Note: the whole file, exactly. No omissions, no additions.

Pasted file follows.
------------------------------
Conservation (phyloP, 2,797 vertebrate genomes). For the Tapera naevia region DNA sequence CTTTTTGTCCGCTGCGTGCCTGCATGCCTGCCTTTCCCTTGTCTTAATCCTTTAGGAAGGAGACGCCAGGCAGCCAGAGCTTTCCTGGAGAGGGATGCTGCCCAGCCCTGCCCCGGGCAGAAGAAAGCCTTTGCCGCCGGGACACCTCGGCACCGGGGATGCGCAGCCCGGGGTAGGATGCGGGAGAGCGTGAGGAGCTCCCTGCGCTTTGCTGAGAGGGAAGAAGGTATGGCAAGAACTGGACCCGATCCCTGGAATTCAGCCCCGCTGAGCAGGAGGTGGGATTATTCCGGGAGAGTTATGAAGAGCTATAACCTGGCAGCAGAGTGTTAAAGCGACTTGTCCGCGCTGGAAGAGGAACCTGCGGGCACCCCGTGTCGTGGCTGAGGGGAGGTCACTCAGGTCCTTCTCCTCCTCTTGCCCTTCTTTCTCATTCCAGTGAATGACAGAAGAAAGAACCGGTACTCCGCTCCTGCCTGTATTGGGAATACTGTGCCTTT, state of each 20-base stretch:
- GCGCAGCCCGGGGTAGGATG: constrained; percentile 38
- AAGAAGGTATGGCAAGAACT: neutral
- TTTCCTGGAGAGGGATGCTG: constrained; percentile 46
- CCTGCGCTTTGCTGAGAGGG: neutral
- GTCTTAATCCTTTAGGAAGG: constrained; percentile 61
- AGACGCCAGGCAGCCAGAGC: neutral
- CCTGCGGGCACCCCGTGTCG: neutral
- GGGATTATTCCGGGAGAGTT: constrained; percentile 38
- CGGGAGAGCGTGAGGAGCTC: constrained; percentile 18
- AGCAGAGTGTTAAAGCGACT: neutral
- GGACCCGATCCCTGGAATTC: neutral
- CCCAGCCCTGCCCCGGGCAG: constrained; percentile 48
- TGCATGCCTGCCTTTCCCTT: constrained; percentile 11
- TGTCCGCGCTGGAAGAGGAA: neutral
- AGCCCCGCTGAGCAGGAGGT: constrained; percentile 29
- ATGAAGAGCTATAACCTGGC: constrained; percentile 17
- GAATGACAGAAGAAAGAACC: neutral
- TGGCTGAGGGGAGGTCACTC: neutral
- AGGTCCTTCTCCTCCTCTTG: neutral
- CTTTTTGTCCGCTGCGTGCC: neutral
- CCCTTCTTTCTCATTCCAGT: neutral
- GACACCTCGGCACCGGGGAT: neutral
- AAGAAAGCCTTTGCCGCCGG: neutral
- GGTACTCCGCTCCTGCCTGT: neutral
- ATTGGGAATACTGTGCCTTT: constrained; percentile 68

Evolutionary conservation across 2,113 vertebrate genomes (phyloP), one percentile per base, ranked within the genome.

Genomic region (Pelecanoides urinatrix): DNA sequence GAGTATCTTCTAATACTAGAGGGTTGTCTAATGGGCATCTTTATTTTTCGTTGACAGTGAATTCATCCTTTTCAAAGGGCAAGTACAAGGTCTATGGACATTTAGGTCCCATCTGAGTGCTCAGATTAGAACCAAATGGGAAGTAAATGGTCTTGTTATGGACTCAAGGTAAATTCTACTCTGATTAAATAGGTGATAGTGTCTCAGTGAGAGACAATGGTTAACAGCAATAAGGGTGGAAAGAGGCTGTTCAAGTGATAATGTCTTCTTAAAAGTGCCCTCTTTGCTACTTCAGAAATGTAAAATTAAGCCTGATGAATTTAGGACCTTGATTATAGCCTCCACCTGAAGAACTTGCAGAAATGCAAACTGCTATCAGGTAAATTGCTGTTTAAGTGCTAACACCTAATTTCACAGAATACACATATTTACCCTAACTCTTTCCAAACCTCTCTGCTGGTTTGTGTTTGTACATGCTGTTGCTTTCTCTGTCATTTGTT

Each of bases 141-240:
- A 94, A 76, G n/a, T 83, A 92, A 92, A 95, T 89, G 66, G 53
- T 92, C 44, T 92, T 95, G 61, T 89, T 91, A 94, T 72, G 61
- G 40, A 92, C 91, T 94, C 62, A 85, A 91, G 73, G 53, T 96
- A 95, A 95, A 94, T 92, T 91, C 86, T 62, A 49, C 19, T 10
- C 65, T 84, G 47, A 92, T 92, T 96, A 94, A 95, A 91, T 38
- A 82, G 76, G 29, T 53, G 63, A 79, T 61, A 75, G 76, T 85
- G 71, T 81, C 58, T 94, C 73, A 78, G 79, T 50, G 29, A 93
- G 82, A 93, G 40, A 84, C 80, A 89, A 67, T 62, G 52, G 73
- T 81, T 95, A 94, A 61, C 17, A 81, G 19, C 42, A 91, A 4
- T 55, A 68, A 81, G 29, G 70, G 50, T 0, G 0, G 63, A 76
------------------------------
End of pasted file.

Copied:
Conservation (phyloP, 2,797 vertebrate genomes). For the Tapera naevia region DNA sequence CTTTTTGTCCGCTGCGTGCCTGCATGCCTGCCTTTCCCTTGTCTTAATCCTTTAGGAAGGAGACGCCAGGCAGCCAGAGCTTTCCTGGAGAGGGATGCTGCCCAGCCCTGCCCCGGGCAGAAGAAAGCCTTTGCCGCCGGGACACCTCGGCACCGGGGATGCGCAGCCCGGGGTAGGATGCGGGAGAGCGTGAGGAGCTCCCTGCGCTTTGCTGAGAGGGAAGAAGGTATGGCAAGAACTGGACCCGATCCCTGGAATTCAGCCCCGCTGAGCAGGAGGTGGGATTATTCCGGGAGAGTTATGAAGAGCTATAACCTGGCAGCAGAGTGTTAAAGCGACTTGTCCGCGCTGGAAGAGGAACCTGCGGGCACCCCGTGTCGTGGCTGAGGGGAGGTCACTCAGGTCCTTCTCCTCCTCTTGCCCTTCTTTCTCATTCCAGTGAATGACAGAAGAAAGAACCGGTACTCCGCTCCTGCCTGTATTGGGAATACTGTGCCTTT, state of each 20-base stretch:
- GCGCAGCCCGGGGTAGGATG: constrained; percentile 38
- AAGAAGGTATGGCAAGAACT: neutral
- TTTCCTGGAGAGGGATGCTG: constrained; percentile 46
- CCTGCGCTTTGCTGAGAGGG: neutral
- GTCTTAATCCTTTAGGAAGG: constrained; percentile 61
- AGACGCCAGGCAGCCAGAGC: neutral
- CCTGCGGGCACCCCGTGTCG: neutral
- GGGATTATTCCGGGAGAGTT: constrained; percentile 38
- CGGGAGAGCGTGAGGAGCTC: constrained; percentile 18
- AGCAGAGTGTTAAAGCGACT: neutral
- GGACCCGATCCCTGGAATTC: neutral
- CCCAGCCCTGCCCCGGGCAG: constrained; percentile 48
- TGCATGCCTGCCTTTCCCTT: constrained; percentile 11
- TGTCCGCGCTGGAAGAGGAA: neutral
- AGCCCCGCTGAGCAGGAGGT: constrained; percentile 29
- ATGAAGAGCTATAACCTGGC: constrained; percentile 17
- GAATGACAGAAGAAAGAACC: neutral
- TGGCTGAGGGGAGGTCACTC: neutral
- AGGTCCTTCTCCTCCTCTTG: neutral
- CTTTTTGTCCGCTGCGTGCC: neutral
- CCCTTCTTTCTCATTCCAGT: neutral
- GACACCTCGGCACCGGGGAT: neutral
- AAGAAAGCCTTTGCCGCCGG: neutral
- GGTACTCCGCTCCTGCCTGT: neutral
- ATTGGGAATACTGTGCCTTT: constrained; percentile 68

Evolutionary conservation across 2,113 vertebrate genomes (phyloP), one percentile per base, ranked within the genome.

Genomic region (Pelecanoides urinatrix): DNA sequence GAGTATCTTCTAATACTAGAGGGTTGTCTAATGGGCATCTTTATTTTTCGTTGACAGTGAATTCATCCTTTTCAAAGGGCAAGTACAAGGTCTATGGACATTTAGGTCCCATCTGAGTGCTCAGATTAGAACCAAATGGGAAGTAAATGGTCTTGTTATGGACTCAAGGTAAATTCTACTCTGATTAAATAGGTGATAGTGTCTCAGTGAGAGACAATGGTTAACAGCAATAAGGGTGGAAAGAGGCTGTTCAAGTGATAATGTCTTCTTAAAAGTGCCCTCTTTGCTACTTCAGAAATGTAAAATTAAGCCTGATGAATTTAGGACCTTGATTATAGCCTCCACCTGAAGAACTTGCAGAAATGCAAACTGCTATCAGGTAAATTGCTGTTTAAGTGCTAACACCTAATTTCACAGAATACACATATTTACCCTAACTCTTTCCAAACCTCTCTGCTGGTTTGTGTTTGTACATGCTGTTGCTTTCTCTGTCATTTGTT

Each of bases 141-240:
- A 94, A 76, G n/a, T 83, A 92, A 92, A 95, T 89, G 66, G 53
- T 92, C 44, T 92, T 95, G 61, T 89, T 91, A 94, T 72, G 61
- G 40, A 92, C 91, T 94, C 62, A 85, A 91, G 73, G 53, T 96
- A 95, A 95, A 94, T 92, T 91, C 86, T 62, A 49, C 19, T 10
- C 65, T 84, G 47, A 92, T 92, T 96, A 94, A 95, A 91, T 38
- A 82, G 76, G 29, T 53, G 63, A 79, T 61, A 75, G 76, T 85
- G 71, T 81, C 58, T 94, C 73, A 78, G 79, T 50, G 29, A 93
- G 82, A 93, G 40, A 84, C 80, A 89, A 67, T 62, G 52, G 73
- T 81, T 95, A 94, A 61, C 17, A 81, G 19, C 42, A 91, A 4
- T 55, A 68, A 81, G 29, G 70, G 50, T 0, G 0, G 63, A 76